Literary Notes: `People go to the theatre to see themselves'

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The Independent Online
YEARS AGO I read one of those American academic studies from Harvard. It was extremely po-faced and took for its subject: "What is the difference between a man's orgasm and a woman's?" A panel of men and women was commissioned to write down what their personal experience of the orgasm was. A second panel - editors in this case - took out telling references to body parts. A third panel was to sort the edited testimonies into piles labelled "male" and "female".

How did they do? The amazing thing, the incredible thing, is that they got it all wrong. It was impossible to tell which passages had been written by men and which of the passages by women.

This isn't just the case for orgasms either. Lots of things turn out to be fundamentally the same. I once asked the thriller writer Desmond Bagley how much research he did into his exotic settings. "None," he said. I was aghast. He shrugged and explained, "One town is very much like another."

So when I faced a central character who was a pianist - with a piano repertoire which finds its limits at "Chopsticks" - I figured that, if the trick can work with both towns and orgasms, why ever not performers? I used to dance with the New York City Ballet so, if I took out telling details, why couldn't I turn a dancer's performance - the very one I had experienced - into a pianist's?

The hitch with that plan is that Desmond Bagley had actually managed to catch something of the idea of town in his writing just as Harvard had managed to write the orgasm instead of variations on the theme. In order to mimic the pianist, I was to have to find something central to performance.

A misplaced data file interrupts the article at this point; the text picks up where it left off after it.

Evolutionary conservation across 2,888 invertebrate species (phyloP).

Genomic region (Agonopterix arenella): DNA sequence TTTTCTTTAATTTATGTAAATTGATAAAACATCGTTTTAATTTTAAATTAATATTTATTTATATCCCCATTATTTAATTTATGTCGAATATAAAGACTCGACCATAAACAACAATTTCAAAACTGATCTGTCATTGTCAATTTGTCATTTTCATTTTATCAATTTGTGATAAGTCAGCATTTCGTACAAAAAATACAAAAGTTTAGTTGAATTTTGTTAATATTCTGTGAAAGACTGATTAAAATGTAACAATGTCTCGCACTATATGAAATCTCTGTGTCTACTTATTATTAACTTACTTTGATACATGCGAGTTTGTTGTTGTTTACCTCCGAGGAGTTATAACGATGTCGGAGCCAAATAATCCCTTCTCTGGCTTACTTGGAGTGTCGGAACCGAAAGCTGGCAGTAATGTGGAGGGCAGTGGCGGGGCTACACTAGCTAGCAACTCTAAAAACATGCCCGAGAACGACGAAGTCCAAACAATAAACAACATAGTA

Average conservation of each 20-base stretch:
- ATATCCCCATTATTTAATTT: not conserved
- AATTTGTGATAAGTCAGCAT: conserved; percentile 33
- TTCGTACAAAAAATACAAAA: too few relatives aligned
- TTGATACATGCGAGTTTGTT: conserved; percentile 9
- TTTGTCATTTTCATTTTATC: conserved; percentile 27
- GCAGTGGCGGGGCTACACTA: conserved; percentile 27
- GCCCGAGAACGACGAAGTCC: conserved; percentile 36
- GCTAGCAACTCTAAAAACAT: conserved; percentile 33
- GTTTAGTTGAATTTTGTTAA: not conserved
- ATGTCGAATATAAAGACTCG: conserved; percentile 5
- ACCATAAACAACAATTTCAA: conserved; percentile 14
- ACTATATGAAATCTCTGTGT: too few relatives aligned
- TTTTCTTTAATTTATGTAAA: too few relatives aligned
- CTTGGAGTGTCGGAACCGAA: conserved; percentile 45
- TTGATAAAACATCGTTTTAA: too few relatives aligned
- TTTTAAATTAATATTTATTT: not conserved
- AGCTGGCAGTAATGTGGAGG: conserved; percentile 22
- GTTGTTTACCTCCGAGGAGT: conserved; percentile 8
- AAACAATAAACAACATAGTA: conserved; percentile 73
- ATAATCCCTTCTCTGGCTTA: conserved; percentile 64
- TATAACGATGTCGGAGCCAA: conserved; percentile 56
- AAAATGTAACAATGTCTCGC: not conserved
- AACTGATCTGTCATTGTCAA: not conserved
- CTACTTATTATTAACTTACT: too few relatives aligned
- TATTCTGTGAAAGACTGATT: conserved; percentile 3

No less than George Balanchine had gaven me a hint while I was still a student. I overheard him say to a young student of his who was showing him a ballet she had choreographed, "This is very pretty. This is like you, but people don't actually go to the theatre to see you. They go to the theatre to see themselves. That is what you must show them."

Such an odd idea, I thought. Ballet's closest relative isn't music but Olympic sport. How can athletes show a bunch of soft theatre-goers anything of themselves?

Even so, I knew there was something in what he said. Of my beautifully built and technically impressive peers, only one really stood out. And her pre-eminence was as odd as his comment. She was technically no better than the rest of us, and physically she was the least gifted. But, when people came to watch our class, they watched only her. She seemed to move, as I have written previously, "in the grip of a delicate and alien ecstasy, as sensual and yet as innocent as a butterfly's first stretch of its wings outside the chrysalis".

The promise developed too. She stayed at the top of Balanchine's bill for more than 20 years. The rest of us? Forgotten.

Looking back now, I do think that I can make out the difference. The rest of us preened ourselves. We watched the watchers watching us. Are their eyes on me now? Why not? How can I get them back? Balanchine's protegee had no such preoccupations. She was so completely lost in what she was doing that she was barely aware of herself doing it; she was so lost in her performance that the watchers got lost with her. She had the wonder of a child with a kaleidoscope - "Oh look. See the sparkly patterns!" With the rest of us, the eye-piece was cloudy.

There's no word I can think of for the essence of a performer, but in the best of them there's the immediacy, the communion with the heart of things, the raw life energy that everybody hungers for: this is what people saw in her. I'm sure it's what my pianist needed. I'm sure it's what Balanchine meant.

What seemed oddest of all is that if there's anything to this idea, writing is as much a performance art as ballet or music. After all, what's a good book if not a theatre where an audience (if it's lucky) can lose itself, as Balanchine's protegee's audiences did, in the enchantment of its own dream?

Joan Brady is the author of `The Emigre' (Vintage, pounds 6.99)